Airedale NHS Foundation Trust’s telehealth hub has significantly reduced admissions of chronic obstructive pulmonary disease patients and increased prisoner access to healthcare.
The hub was set up in September 2011 and connects more than 1000 patients to a 24/7 nurse-led service at Airedale Hospital.
The trust also offers telemedicine clinics to the area’s 14,000-strong prison population where TPP is used as the clinical system.
Airedale has recently deployed TPP’s patient administration system and is going live with a suite of SystmOne acute products.
SystmOne works with a single electronic record so telehealth staff can access a patient’s SystmOne GP record when necessary.
Rachel Binks, nurse consultant critical care, said the hub had recorded a 30% reduction in admissions of COPD patients since being introduced.
One patient had been admitted to hospital 11 times in the 15 months prior to having telehealth installed in December 2011, but had not been admitted since.
The hub links to 29 residential homes, allowing hospital staff to support care home staff to keep patients safe where they live, rather than take them to hospital.
If hub staff need to call an ambulance for a patient, they can relay their medical history to the emergency services.
“The whole thing works fantastically well together,” said Binks.
The hub also has links with some GPs where if they are thinking of sending a patient to A&E for an assessment, instead they call the hub and a consultant does the assessment remotely.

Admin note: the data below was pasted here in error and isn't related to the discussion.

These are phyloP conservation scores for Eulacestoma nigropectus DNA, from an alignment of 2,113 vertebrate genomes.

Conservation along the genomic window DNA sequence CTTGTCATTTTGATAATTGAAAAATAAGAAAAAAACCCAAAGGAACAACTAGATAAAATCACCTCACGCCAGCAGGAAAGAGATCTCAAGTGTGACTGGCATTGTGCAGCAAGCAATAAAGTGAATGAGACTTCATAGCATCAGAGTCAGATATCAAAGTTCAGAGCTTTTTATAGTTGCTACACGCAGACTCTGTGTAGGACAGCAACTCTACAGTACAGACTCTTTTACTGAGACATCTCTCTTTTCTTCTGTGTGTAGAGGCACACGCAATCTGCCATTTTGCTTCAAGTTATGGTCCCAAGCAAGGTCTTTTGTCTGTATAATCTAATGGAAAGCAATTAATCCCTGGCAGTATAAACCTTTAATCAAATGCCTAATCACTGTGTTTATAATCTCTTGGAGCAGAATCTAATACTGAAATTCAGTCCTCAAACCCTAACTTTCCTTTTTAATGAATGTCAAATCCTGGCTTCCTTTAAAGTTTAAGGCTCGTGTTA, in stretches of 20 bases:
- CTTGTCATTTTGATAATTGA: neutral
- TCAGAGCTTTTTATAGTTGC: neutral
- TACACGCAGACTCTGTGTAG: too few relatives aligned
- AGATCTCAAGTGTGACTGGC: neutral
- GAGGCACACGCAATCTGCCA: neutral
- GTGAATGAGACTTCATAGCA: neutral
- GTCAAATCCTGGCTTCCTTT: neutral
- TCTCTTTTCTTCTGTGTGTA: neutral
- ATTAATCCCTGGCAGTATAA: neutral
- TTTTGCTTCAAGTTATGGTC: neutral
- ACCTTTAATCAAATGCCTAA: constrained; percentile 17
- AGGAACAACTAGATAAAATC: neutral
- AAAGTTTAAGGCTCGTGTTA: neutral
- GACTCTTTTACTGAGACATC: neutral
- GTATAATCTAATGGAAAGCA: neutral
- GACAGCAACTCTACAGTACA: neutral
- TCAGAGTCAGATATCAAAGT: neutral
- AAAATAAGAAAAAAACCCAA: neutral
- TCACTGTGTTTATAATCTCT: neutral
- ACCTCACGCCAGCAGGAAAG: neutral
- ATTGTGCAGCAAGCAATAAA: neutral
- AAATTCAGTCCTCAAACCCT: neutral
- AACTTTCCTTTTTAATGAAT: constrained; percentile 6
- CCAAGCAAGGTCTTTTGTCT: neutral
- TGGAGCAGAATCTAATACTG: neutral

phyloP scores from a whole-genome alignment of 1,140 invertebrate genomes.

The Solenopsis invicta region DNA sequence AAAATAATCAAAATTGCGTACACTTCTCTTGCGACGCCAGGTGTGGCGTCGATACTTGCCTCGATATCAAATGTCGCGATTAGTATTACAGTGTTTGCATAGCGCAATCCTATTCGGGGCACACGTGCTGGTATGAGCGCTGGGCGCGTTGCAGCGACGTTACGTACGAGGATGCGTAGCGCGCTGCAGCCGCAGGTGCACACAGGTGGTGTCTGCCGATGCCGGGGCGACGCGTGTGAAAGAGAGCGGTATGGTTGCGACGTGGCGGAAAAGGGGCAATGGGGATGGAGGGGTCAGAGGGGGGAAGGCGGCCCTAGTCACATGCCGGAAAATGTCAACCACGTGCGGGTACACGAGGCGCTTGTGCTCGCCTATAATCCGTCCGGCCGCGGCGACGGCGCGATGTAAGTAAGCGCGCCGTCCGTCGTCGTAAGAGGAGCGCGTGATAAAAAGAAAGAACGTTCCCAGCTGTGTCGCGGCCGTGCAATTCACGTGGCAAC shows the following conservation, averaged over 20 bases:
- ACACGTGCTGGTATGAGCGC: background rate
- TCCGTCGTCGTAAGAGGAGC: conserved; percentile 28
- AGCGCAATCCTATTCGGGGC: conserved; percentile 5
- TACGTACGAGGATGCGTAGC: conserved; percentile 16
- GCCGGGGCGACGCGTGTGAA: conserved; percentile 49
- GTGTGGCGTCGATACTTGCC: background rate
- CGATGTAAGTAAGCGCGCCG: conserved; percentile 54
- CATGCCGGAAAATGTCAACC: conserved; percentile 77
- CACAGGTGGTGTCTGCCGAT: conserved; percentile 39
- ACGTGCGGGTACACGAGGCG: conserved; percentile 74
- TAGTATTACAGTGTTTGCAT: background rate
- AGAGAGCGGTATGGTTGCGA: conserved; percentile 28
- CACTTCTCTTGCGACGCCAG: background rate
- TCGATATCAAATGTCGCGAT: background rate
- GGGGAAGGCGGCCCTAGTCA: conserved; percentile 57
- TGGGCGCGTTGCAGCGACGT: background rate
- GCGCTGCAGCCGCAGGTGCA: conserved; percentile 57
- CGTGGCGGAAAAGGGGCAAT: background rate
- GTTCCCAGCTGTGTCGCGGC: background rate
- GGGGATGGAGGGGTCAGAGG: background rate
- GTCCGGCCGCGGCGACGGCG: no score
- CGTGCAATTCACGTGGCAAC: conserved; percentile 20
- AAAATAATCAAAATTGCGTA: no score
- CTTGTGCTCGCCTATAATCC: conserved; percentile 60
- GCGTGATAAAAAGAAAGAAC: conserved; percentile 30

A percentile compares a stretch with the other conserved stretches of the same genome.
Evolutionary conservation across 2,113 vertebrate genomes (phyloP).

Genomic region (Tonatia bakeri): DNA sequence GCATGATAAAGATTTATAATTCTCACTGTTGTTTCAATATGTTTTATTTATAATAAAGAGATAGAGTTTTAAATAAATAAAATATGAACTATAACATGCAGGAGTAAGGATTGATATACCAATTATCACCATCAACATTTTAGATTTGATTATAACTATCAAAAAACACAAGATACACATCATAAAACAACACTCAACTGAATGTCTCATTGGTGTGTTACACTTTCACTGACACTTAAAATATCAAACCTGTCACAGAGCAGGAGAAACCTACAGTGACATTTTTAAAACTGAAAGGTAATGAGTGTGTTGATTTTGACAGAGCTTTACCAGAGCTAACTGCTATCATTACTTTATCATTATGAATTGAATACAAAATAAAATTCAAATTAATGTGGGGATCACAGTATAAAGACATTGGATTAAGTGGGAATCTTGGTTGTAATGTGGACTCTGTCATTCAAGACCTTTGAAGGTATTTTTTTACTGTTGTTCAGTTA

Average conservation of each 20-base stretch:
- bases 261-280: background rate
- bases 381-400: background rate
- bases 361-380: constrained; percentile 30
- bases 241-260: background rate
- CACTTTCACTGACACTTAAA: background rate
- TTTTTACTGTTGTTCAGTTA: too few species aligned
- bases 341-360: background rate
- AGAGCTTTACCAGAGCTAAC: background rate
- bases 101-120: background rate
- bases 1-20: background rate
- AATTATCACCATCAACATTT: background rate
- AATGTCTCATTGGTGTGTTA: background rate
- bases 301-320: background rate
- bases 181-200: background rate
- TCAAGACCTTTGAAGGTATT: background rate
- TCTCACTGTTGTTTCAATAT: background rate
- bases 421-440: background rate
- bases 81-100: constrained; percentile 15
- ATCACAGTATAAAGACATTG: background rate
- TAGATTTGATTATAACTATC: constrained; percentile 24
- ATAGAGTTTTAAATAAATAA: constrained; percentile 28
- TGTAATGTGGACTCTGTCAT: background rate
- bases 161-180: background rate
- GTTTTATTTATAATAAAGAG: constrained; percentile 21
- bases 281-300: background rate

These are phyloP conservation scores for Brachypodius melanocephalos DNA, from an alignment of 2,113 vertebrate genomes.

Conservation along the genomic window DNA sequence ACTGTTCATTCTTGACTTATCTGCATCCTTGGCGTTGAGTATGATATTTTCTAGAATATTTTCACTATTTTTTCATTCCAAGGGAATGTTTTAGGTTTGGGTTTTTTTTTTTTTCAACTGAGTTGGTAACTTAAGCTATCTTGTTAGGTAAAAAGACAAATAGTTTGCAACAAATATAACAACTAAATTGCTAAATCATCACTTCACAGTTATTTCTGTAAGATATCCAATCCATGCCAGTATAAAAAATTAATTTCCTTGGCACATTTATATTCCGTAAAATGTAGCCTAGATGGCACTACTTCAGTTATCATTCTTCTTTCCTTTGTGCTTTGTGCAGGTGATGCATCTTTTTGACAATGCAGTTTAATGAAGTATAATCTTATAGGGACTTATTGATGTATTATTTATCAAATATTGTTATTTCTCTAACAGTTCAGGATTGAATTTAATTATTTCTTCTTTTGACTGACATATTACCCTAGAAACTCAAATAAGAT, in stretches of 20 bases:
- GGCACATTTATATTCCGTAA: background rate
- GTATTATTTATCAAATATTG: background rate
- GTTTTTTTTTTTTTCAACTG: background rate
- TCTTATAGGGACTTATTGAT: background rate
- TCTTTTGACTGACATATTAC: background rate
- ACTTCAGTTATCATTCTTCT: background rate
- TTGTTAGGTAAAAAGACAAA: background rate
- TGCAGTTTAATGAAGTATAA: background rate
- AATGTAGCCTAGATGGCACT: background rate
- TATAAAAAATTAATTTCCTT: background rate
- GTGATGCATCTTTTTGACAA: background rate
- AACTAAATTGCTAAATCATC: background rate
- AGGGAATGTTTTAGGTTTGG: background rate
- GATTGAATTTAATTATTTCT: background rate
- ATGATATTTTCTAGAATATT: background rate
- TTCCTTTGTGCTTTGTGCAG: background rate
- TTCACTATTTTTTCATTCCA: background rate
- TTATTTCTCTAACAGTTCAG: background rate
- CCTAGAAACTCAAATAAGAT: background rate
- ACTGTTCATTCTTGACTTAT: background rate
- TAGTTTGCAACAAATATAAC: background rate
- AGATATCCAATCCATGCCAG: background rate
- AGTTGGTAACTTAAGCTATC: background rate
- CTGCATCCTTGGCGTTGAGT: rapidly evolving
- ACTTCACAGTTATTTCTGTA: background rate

“The whole point is to stop people being admitted,” said Binks.
Eighty-five patients are connected to the hub through a device in their home with a green button that they can press if they need assistance. The video link then appears on their television.
Airedale also holds special telemedicine clinics, such as dermatology and respiratory, for prisoners.
Previously, if a prisoner wanted a specialist appointment they had to be accompanied by two guards and in some cases, if they were particularly dangerous, the whole A&E department had to be cleared before their arrival.
Now, specialists do a clinic session from an area of the hospital with a video link.
Airedale has done more than 1,000 consultations with prisoners, greatly expanding prisoners’ access to health services.
The service will become more accessible to the general population when the trust gets new infrastructure allowing clinicians to do telehealth sessions from their outpatient rooms.
The ultimate goal is for doctors to do a clinic seeing a mix of physical patients and patients via video link from their homes.
EHI news editor Rebecca Todd recently visited Airedale NHS Foundation Trust. Read a full report in Insight.